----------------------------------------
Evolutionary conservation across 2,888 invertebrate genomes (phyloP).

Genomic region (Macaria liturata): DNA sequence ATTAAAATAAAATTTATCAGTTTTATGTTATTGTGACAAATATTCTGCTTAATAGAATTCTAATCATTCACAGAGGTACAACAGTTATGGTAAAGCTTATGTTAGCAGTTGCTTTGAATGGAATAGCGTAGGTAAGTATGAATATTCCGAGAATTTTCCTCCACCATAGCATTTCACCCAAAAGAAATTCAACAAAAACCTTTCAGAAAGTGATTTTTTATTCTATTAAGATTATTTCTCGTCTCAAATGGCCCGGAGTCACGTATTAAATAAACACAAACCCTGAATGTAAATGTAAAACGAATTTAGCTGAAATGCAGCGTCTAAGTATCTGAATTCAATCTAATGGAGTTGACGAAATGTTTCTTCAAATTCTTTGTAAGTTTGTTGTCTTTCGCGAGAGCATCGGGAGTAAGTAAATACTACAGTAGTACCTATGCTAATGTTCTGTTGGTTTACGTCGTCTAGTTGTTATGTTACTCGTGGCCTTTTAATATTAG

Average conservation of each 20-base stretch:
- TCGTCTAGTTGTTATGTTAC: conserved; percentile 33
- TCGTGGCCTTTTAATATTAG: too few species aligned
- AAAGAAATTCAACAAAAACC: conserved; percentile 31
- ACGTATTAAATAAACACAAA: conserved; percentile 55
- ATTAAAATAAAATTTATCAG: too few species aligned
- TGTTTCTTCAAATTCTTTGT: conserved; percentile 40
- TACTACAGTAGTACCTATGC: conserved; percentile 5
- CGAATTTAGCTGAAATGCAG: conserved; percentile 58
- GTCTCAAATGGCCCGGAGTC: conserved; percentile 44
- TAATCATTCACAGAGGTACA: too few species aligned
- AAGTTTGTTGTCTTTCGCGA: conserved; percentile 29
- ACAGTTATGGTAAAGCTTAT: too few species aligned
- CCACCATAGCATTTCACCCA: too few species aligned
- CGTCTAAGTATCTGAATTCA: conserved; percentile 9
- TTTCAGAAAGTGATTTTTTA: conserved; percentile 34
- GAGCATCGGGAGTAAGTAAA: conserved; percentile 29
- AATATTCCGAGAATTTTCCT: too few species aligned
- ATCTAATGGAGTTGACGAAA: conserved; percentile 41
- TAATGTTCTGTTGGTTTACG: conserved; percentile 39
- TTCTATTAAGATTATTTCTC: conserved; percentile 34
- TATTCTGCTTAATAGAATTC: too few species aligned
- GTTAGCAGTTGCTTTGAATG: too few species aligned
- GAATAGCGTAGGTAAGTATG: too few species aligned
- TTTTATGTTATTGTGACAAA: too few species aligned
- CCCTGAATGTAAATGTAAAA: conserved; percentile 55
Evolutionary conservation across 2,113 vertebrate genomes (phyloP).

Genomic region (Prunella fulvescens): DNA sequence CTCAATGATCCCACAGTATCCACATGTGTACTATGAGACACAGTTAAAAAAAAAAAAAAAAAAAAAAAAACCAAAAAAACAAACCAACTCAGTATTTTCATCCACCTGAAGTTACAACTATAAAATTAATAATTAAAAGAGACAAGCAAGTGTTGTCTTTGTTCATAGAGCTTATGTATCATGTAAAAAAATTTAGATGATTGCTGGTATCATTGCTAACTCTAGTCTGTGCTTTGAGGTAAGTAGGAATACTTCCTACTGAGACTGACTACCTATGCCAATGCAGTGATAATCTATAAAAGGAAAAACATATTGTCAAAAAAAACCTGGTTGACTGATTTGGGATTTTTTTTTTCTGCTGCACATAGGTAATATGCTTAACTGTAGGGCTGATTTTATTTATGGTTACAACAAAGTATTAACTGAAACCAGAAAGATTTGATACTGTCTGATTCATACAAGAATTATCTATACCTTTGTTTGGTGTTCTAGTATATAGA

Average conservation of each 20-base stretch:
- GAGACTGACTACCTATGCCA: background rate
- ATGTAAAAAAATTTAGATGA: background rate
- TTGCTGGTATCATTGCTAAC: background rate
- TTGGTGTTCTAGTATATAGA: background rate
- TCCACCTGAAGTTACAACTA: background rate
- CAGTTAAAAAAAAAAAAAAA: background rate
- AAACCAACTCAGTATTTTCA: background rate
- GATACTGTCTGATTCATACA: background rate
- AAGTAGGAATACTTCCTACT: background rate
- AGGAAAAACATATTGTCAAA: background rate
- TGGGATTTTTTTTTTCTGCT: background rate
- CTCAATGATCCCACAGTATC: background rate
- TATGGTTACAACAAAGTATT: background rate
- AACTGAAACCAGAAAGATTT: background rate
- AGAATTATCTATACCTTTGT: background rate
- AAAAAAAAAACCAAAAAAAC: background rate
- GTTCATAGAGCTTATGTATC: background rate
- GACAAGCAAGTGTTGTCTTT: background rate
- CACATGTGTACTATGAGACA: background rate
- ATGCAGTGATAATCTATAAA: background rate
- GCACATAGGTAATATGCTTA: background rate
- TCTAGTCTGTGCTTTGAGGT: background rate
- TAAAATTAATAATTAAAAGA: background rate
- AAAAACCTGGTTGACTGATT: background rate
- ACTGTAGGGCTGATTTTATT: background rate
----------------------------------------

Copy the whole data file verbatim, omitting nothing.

Evolutionary conservation across 2,888 invertebrate genomes (phyloP).

Genomic region (Macaria liturata): DNA sequence ATTAAAATAAAATTTATCAGTTTTATGTTATTGTGACAAATATTCTGCTTAATAGAATTCTAATCATTCACAGAGGTACAACAGTTATGGTAAAGCTTATGTTAGCAGTTGCTTTGAATGGAATAGCGTAGGTAAGTATGAATATTCCGAGAATTTTCCTCCACCATAGCATTTCACCCAAAAGAAATTCAACAAAAACCTTTCAGAAAGTGATTTTTTATTCTATTAAGATTATTTCTCGTCTCAAATGGCCCGGAGTCACGTATTAAATAAACACAAACCCTGAATGTAAATGTAAAACGAATTTAGCTGAAATGCAGCGTCTAAGTATCTGAATTCAATCTAATGGAGTTGACGAAATGTTTCTTCAAATTCTTTGTAAGTTTGTTGTCTTTCGCGAGAGCATCGGGAGTAAGTAAATACTACAGTAGTACCTATGCTAATGTTCTGTTGGTTTACGTCGTCTAGTTGTTATGTTACTCGTGGCCTTTTAATATTAG

Average conservation of each 20-base stretch:
- TCGTCTAGTTGTTATGTTAC: conserved; percentile 33
- TCGTGGCCTTTTAATATTAG: too few species aligned
- AAAGAAATTCAACAAAAACC: conserved; percentile 31
- ACGTATTAAATAAACACAAA: conserved; percentile 55
- ATTAAAATAAAATTTATCAG: too few species aligned
- TGTTTCTTCAAATTCTTTGT: conserved; percentile 40
- TACTACAGTAGTACCTATGC: conserved; percentile 5
- CGAATTTAGCTGAAATGCAG: conserved; percentile 58
- GTCTCAAATGGCCCGGAGTC: conserved; percentile 44
- TAATCATTCACAGAGGTACA: too few species aligned
- AAGTTTGTTGTCTTTCGCGA: conserved; percentile 29
- ACAGTTATGGTAAAGCTTAT: too few species aligned
- CCACCATAGCATTTCACCCA: too few species aligned
- CGTCTAAGTATCTGAATTCA: conserved; percentile 9
- TTTCAGAAAGTGATTTTTTA: conserved; percentile 34
- GAGCATCGGGAGTAAGTAAA: conserved; percentile 29
- AATATTCCGAGAATTTTCCT: too few species aligned
- ATCTAATGGAGTTGACGAAA: conserved; percentile 41
- TAATGTTCTGTTGGTTTACG: conserved; percentile 39
- TTCTATTAAGATTATTTCTC: conserved; percentile 34
- TATTCTGCTTAATAGAATTC: too few species aligned
- GTTAGCAGTTGCTTTGAATG: too few species aligned
- GAATAGCGTAGGTAAGTATG: too few species aligned
- TTTTATGTTATTGTGACAAA: too few species aligned
- CCCTGAATGTAAATGTAAAA: conserved; percentile 55
Evolutionary conservation across 2,113 vertebrate genomes (phyloP).

Genomic region (Prunella fulvescens): DNA sequence CTCAATGATCCCACAGTATCCACATGTGTACTATGAGACACAGTTAAAAAAAAAAAAAAAAAAAAAAAAACCAAAAAAACAAACCAACTCAGTATTTTCATCCACCTGAAGTTACAACTATAAAATTAATAATTAAAAGAGACAAGCAAGTGTTGTCTTTGTTCATAGAGCTTATGTATCATGTAAAAAAATTTAGATGATTGCTGGTATCATTGCTAACTCTAGTCTGTGCTTTGAGGTAAGTAGGAATACTTCCTACTGAGACTGACTACCTATGCCAATGCAGTGATAATCTATAAAAGGAAAAACATATTGTCAAAAAAAACCTGGTTGACTGATTTGGGATTTTTTTTTTCTGCTGCACATAGGTAATATGCTTAACTGTAGGGCTGATTTTATTTATGGTTACAACAAAGTATTAACTGAAACCAGAAAGATTTGATACTGTCTGATTCATACAAGAATTATCTATACCTTTGTTTGGTGTTCTAGTATATAGA

Average conservation of each 20-base stretch:
- GAGACTGACTACCTATGCCA: background rate
- ATGTAAAAAAATTTAGATGA: background rate
- TTGCTGGTATCATTGCTAAC: background rate
- TTGGTGTTCTAGTATATAGA: background rate
- TCCACCTGAAGTTACAACTA: background rate
- CAGTTAAAAAAAAAAAAAAA: background rate
- AAACCAACTCAGTATTTTCA: background rate
- GATACTGTCTGATTCATACA: background rate
- AAGTAGGAATACTTCCTACT: background rate
- AGGAAAAACATATTGTCAAA: background rate
- TGGGATTTTTTTTTTCTGCT: background rate
- CTCAATGATCCCACAGTATC: background rate
- TATGGTTACAACAAAGTATT: background rate
- AACTGAAACCAGAAAGATTT: background rate
- AGAATTATCTATACCTTTGT: background rate
- AAAAAAAAAACCAAAAAAAC: background rate
- GTTCATAGAGCTTATGTATC: background rate
- GACAAGCAAGTGTTGTCTTT: background rate
- CACATGTGTACTATGAGACA: background rate
- ATGCAGTGATAATCTATAAA: background rate
- GCACATAGGTAATATGCTTA: background rate
- TCTAGTCTGTGCTTTGAGGT: background rate
- TAAAATTAATAATTAAAAGA: background rate
- AAAAACCTGGTTGACTGATT: background rate
- ACTGTAGGGCTGATTTTATT: background rate